ASEAN Backpacking: The Banana Pancake Route

June 27, 2016 ASEAN Backpacking

I usually do a recap of my ASEAN backpacking trips for friends who ask how and how much.  So far, we have done:

1. The Great Mekong Adventure (Ho Chi Minh – Phnom Penh, Siem Reap – Bangkok); 

2. Indochina Love (Bangkok – Vientiane – Hanoi); and
3. Dutch East Indies (Jakarta – Yogyakarta– Bali). 

This trip is a repeat of the first (Ho Chi Minh – Phnom Penh, Siem Reap – Bangkok). My friends added Chiang Mai – Kuala Lumpur because I requested. I joined them in Bangkok.

Why it's called a banana pancake? I also do not know.

Day 0 Flight from Manila to Bangkok

I took a direct flight from Manila to Bangkok, arriving shortly after midnight. From the airport, I took a cab to our hotel, Suneta Hostel Khao San.

I did consider other transportation options, but it was too late, and I wanted to rest already.

From the airport, I followed the directional signs to the taxi stands. It was easy, and there was an automatic queuing system that hands out slips, including the name of the taxi driver and the lane where it's parked. I had a printout of the hotel address, and the taxi driver called the hotel for directions. Good thing. I initially thought the hotel was on Khao San Road.

I paid almost 500 Baht, covering cab fare, toll fees, and an airport taxi fee.

Suneta is a backpackers' place. On my first night, I was booked in a 6-bed dormitory (490 Baht), then transferred on my second night to a 4-bed mixed dormitory. This time, I was joined by my friends who came from Siem Reap.

Suneta is a nice and clean hostel. They offer free coffee throughout the day and complimentary breakfast. Even toiletries are provided for free. At first, I questioned myself why I didn’t book in a proper hotel, but after my first night, I enjoyed Suneta.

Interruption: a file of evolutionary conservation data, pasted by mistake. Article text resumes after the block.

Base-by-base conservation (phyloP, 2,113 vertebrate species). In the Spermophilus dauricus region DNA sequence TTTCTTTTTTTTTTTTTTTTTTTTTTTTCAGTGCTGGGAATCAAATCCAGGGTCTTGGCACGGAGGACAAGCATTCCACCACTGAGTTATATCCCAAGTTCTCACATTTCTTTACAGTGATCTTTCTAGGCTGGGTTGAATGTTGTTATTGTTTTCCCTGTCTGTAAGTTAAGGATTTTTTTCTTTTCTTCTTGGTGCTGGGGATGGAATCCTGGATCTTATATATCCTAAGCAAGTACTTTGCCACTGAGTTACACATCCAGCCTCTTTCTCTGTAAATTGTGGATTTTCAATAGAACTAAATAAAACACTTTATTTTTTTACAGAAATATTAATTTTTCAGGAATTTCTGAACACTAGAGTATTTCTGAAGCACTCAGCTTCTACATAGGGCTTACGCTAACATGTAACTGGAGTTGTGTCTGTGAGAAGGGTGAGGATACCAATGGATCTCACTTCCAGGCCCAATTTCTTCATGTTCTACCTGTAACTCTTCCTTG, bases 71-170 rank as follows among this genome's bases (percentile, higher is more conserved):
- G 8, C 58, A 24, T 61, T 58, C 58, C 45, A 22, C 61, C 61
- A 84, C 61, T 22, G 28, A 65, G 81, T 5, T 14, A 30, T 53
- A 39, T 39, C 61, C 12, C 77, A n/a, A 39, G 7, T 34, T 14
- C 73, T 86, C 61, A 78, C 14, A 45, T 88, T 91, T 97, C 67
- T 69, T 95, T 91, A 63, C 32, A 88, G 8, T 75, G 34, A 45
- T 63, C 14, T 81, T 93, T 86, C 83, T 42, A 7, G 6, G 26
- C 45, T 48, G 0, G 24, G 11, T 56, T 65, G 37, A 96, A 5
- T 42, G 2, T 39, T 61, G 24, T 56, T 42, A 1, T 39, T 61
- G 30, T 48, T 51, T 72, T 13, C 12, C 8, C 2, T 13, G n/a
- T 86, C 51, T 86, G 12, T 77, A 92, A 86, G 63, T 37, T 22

Day 1 in Bangkok
Soi Rambuttri and Khao San Road

On my first day in Bangkok, I explored Soi Rambuttri, my favorite street in the city, and Khao San Road, the renowned hub for backpackers.

Day 2
Temple hopping

On our second day, we embarked on a tour of Bangkok's must-see temples in the morning, followed by lunch at Prachak Roasted Duck, renowned for its roasted ducks. In the afternoon, we explored Ayutthaya, just an hour away from Bangkok.

The van rental for the entire excursion cost us a total of 5,500 Baht.


That same evening, we hopped on a train to Chiang Mai, securing the lower bunk beds in the first-class sleepers for 1,500 Baht.

By the way, never book the upper bunk beds; they are not comfortable.

Day 3

We arrived in Chiang Mai past noon. From the terminal, we took a red taxi or a Songtaew and paid 20 Baht each.

Our accommodation in Chiang Mai was Yindee Stylish Guest House, priced at 1,700 Baht per room.

I like Yindee Stylish Guesthouse. It is clean, uncluttered, and spacious, conveniently located near some of Chiang Mai’s best bars and restaurants. There is also a 7/11 nearby.

Much of our first day (or night) was spent at the Saturday Night Market.

Day 4 Northern Thailand Escapades

On our second day, we took a tour from Travel Hub that included elephant riding, white water rafting, bamboo rafting, and waterfall trekking. The cost for the entire group was 12,400 Baht.

We also requested a visit to the Karen Long Neck Village, and we paid an additional entrance fee of 300 Baht.

After the tour, we headed to the Sunday night market, which was on a different street. It was there that I discovered the best street food ever.

It's seafood cooked with egg and stuffed with fresh bean sprouts. Yummy! And, surprisingly cheap. Food in Bangkok and Chiang Mai is incredibly affordable.

Day 5 Around Kuala Lumpur

The next day, we flew to Kuala Lumpur and hired a van to take us around Batu Caves and Kuala Lumpur. The van rental cost us 580 Ringgit.

Our flight was an AirAsia FlyThru, so we didn't have to worry about claiming and lugging around our baggage.

After a very quick dinner at KLIA2, the new budget terminal of the Kuala Lumpur International Airport, we flew back to Manila.

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